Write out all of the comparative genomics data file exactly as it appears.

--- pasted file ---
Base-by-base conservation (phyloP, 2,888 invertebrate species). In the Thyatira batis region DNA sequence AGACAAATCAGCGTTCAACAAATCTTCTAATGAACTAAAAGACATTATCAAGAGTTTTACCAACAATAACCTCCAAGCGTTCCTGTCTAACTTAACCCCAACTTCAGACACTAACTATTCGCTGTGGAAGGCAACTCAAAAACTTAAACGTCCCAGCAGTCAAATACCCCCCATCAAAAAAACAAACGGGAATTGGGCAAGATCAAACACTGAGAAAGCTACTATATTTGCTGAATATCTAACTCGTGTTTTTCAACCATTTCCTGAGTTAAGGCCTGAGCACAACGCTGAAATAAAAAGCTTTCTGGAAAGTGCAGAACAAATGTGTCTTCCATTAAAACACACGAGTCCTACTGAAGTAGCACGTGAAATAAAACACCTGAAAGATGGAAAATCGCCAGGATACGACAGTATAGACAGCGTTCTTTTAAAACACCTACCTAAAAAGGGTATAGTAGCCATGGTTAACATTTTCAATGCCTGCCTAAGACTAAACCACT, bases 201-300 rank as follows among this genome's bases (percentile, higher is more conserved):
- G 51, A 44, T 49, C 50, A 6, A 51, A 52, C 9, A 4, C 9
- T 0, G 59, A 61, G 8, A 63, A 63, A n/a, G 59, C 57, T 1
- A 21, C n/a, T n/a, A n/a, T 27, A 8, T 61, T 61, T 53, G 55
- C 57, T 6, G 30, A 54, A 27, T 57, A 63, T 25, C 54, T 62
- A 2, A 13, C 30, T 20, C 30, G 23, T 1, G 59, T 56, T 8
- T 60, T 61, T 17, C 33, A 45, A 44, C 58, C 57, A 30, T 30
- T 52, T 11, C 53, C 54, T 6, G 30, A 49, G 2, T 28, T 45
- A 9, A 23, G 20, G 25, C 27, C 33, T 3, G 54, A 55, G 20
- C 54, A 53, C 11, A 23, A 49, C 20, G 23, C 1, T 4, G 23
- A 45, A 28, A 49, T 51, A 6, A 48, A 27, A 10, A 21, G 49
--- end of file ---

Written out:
Base-by-base conservation (phyloP, 2,888 invertebrate species). In the Thyatira batis region DNA sequence AGACAAATCAGCGTTCAACAAATCTTCTAATGAACTAAAAGACATTATCAAGAGTTTTACCAACAATAACCTCCAAGCGTTCCTGTCTAACTTAACCCCAACTTCAGACACTAACTATTCGCTGTGGAAGGCAACTCAAAAACTTAAACGTCCCAGCAGTCAAATACCCCCCATCAAAAAAACAAACGGGAATTGGGCAAGATCAAACACTGAGAAAGCTACTATATTTGCTGAATATCTAACTCGTGTTTTTCAACCATTTCCTGAGTTAAGGCCTGAGCACAACGCTGAAATAAAAAGCTTTCTGGAAAGTGCAGAACAAATGTGTCTTCCATTAAAACACACGAGTCCTACTGAAGTAGCACGTGAAATAAAACACCTGAAAGATGGAAAATCGCCAGGATACGACAGTATAGACAGCGTTCTTTTAAAACACCTACCTAAAAAGGGTATAGTAGCCATGGTTAACATTTTCAATGCCTGCCTAAGACTAAACCACT, bases 201-300 rank as follows among this genome's bases (percentile, higher is more conserved):
- G 51, A 44, T 49, C 50, A 6, A 51, A 52, C 9, A 4, C 9
- T 0, G 59, A 61, G 8, A 63, A 63, A n/a, G 59, C 57, T 1
- A 21, C n/a, T n/a, A n/a, T 27, A 8, T 61, T 61, T 53, G 55
- C 57, T 6, G 30, A 54, A 27, T 57, A 63, T 25, C 54, T 62
- A 2, A 13, C 30, T 20, C 30, G 23, T 1, G 59, T 56, T 8
- T 60, T 61, T 17, C 33, A 45, A 44, C 58, C 57, A 30, T 30
- T 52, T 11, C 53, C 54, T 6, G 30, A 49, G 2, T 28, T 45
- A 9, A 23, G 20, G 25, C 27, C 33, T 3, G 54, A 55, G 20
- C 54, A 53, C 11, A 23, A 49, C 20, G 23, C 1, T 4, G 23
- A 45, A 28, A 49, T 51, A 6, A 48, A 27, A 10, A 21, G 49